team. This provides greater value as the service is person-centred
    and allows a care plan to be designed that allows the user to make
    the best use of their residual sight and gives them a deeper
    understanding of their visual problem.

    It also makes it possible to apply this information to reduce
    the risk of falls by giving advice regarding restricted visual
    fields and the use of lighting, for example. Reducing the incidence
    of falls cuts costs both in secondary care and on the patient’s
    return to the community.

    Further benefits are that patients are less anxious about
    deterioration of vision, safety at home and about coping with
    everyday life. This increases their ability to maintain an
    independent lifestyle for longer than would be likely otherwise,
    again reducing costs. In addition, the likelihood of depression, so
    common with sight loss, is reduced.

    The RNIB, with primary care trusts, social services and local
    voluntary societies, are setting up two new pilot low vision
    services, one in Barking, Dagenham and Havering, and the other in
    Gateshead. These will open in the autumn. These are part of a wider
    programme of pilot sites that are being funded by the Department of
    Health for two years, with commitment from the PCTs to continue
    funding after this.

    This initiative came about following the publication of the
    first report of the National Eye Care Steering Group set up by the
    DoH in 2002 to review the issues around the fragmented nature of
    services.

    The pilot sites aim to provide integrated services and ensure
    easy access for all people in relation to a number of sight
    problems or eye conditions, including glaucoma, age-related macular
    degeneration, cataracts and low vision. Lessons learned from the
    pilots will be widely shared and implemented by all primary care
    trusts.(3)

    As with the RNIB service in London, these low vision services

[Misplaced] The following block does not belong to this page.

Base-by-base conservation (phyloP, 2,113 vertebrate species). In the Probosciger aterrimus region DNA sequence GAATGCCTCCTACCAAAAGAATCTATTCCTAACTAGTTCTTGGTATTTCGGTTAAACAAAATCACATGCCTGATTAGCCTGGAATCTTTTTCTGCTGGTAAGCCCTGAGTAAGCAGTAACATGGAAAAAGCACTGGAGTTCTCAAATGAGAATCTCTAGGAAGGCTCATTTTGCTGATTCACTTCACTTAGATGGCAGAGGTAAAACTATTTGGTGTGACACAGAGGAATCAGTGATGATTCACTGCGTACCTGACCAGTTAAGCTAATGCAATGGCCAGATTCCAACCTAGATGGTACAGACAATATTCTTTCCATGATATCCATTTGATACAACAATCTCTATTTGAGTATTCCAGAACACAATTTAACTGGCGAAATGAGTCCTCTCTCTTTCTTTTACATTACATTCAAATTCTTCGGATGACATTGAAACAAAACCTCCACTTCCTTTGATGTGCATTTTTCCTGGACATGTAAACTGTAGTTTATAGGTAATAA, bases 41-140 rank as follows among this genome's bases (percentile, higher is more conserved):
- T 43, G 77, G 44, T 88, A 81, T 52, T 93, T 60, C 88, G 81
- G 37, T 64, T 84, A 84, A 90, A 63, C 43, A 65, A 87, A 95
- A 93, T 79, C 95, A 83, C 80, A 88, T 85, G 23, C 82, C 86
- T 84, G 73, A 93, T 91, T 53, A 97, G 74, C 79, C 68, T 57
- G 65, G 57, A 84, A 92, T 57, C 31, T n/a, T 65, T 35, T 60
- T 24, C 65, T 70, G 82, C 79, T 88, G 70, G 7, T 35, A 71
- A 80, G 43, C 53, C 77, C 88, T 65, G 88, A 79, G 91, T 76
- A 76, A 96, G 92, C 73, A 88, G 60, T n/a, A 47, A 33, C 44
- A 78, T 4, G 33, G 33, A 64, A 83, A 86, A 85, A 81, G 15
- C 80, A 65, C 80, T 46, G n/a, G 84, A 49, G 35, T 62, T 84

will provide local delivery and users will also be able to take
    advantage of a specialist resource centre and social facilities
    enhancing the “one-stop shop” nature of the service. They will also
    provide a domiciliary service as well as sessions for people with
    special needs. The needs of people from ethnic minority backgrounds
    will be taken into account to ensure equal access to the
    service.

    Low vision particularly affects the older population. Seamless,
    integrated provision of both rehabilitation and low vision services
    will be crucial in meeting client needs and of even greater value
    as the number of older people in the population increases.

    Stephen Winyard is head of public policy with the Royal
    National Institute of the Blind. He is responsible for its
    lobbying, campaigning and policy activities. He recently completed
    a visiting fellowship at Nuffield College Oxford, researching the
    cost of blindness in the UK.

    Abstract

    Demographic change and improvements in health care are leading
    to an increasingly elderly population and longer life expectancy.
    This will mean a dramatic increase in demand for services for older
    people with sight problems by 2020. Investing now in prevention,
    raising awareness, early detection and treatment as well as key
    services is the only long-term, sustainable strategy that could
    both reduce spending and save sight.

    References

    1. The Cost of Sight Loss in the UK, RNIB Campaign Report 23,
      contact RNIB on 0845 702 3153
    2. Beyond the Stereotypes, RNIB Campaign Report 22, from RNIB on
      0845 702 3153
    3. First Report of the National Eye Care Steering Group, from DoH
      Publications on 0870 1555 455

    Contact the Author

    E-mail: Steve.winyard@rnib.org.uk

     

    More from Community Care

    Comments are closed.